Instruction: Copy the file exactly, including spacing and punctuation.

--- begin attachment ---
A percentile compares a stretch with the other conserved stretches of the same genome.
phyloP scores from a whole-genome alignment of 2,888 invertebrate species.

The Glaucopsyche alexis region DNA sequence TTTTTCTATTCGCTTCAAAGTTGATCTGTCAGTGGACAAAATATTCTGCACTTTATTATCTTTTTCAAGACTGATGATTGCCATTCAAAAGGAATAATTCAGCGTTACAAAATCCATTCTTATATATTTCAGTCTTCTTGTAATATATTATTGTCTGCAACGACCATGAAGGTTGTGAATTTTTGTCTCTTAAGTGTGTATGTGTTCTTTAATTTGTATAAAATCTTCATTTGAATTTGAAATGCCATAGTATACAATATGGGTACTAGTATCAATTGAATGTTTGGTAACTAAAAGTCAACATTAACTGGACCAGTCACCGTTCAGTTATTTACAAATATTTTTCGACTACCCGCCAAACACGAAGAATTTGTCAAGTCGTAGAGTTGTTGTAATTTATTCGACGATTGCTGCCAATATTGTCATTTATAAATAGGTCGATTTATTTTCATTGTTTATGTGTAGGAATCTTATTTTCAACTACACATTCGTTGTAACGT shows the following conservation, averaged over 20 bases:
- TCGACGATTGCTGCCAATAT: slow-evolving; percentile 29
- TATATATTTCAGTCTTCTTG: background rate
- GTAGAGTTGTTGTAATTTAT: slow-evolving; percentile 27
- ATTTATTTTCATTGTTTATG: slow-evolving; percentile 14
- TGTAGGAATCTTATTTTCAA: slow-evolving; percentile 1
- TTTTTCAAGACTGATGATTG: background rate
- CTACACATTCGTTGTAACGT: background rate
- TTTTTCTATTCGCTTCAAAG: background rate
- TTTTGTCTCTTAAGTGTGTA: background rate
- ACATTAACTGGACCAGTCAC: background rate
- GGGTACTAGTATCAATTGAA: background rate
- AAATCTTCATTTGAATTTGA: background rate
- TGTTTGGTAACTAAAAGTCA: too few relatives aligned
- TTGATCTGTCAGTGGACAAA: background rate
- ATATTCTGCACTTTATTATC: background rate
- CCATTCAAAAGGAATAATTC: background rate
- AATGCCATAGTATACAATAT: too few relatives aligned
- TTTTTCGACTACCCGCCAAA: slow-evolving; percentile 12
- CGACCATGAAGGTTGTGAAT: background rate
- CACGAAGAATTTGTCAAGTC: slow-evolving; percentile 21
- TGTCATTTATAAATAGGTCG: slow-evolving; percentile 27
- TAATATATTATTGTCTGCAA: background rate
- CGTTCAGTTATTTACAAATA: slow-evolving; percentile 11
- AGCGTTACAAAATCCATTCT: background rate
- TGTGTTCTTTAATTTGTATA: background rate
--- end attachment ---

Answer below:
A percentile compares a stretch with the other conserved stretches of the same genome.
phyloP scores from a whole-genome alignment of 2,888 invertebrate species.

The Glaucopsyche alexis region DNA sequence TTTTTCTATTCGCTTCAAAGTTGATCTGTCAGTGGACAAAATATTCTGCACTTTATTATCTTTTTCAAGACTGATGATTGCCATTCAAAAGGAATAATTCAGCGTTACAAAATCCATTCTTATATATTTCAGTCTTCTTGTAATATATTATTGTCTGCAACGACCATGAAGGTTGTGAATTTTTGTCTCTTAAGTGTGTATGTGTTCTTTAATTTGTATAAAATCTTCATTTGAATTTGAAATGCCATAGTATACAATATGGGTACTAGTATCAATTGAATGTTTGGTAACTAAAAGTCAACATTAACTGGACCAGTCACCGTTCAGTTATTTACAAATATTTTTCGACTACCCGCCAAACACGAAGAATTTGTCAAGTCGTAGAGTTGTTGTAATTTATTCGACGATTGCTGCCAATATTGTCATTTATAAATAGGTCGATTTATTTTCATTGTTTATGTGTAGGAATCTTATTTTCAACTACACATTCGTTGTAACGT shows the following conservation, averaged over 20 bases:
- TCGACGATTGCTGCCAATAT: slow-evolving; percentile 29
- TATATATTTCAGTCTTCTTG: background rate
- GTAGAGTTGTTGTAATTTAT: slow-evolving; percentile 27
- ATTTATTTTCATTGTTTATG: slow-evolving; percentile 14
- TGTAGGAATCTTATTTTCAA: slow-evolving; percentile 1
- TTTTTCAAGACTGATGATTG: background rate
- CTACACATTCGTTGTAACGT: background rate
- TTTTTCTATTCGCTTCAAAG: background rate
- TTTTGTCTCTTAAGTGTGTA: background rate
- ACATTAACTGGACCAGTCAC: background rate
- GGGTACTAGTATCAATTGAA: background rate
- AAATCTTCATTTGAATTTGA: background rate
- TGTTTGGTAACTAAAAGTCA: too few relatives aligned
- TTGATCTGTCAGTGGACAAA: background rate
- ATATTCTGCACTTTATTATC: background rate
- CCATTCAAAAGGAATAATTC: background rate
- AATGCCATAGTATACAATAT: too few relatives aligned
- TTTTTCGACTACCCGCCAAA: slow-evolving; percentile 12
- CGACCATGAAGGTTGTGAAT: background rate
- CACGAAGAATTTGTCAAGTC: slow-evolving; percentile 21
- TGTCATTTATAAATAGGTCG: slow-evolving; percentile 27
- TAATATATTATTGTCTGCAA: background rate
- CGTTCAGTTATTTACAAATA: slow-evolving; percentile 11
- AGCGTTACAAAATCCATTCT: background rate
- TGTGTTCTTTAATTTGTATA: background rate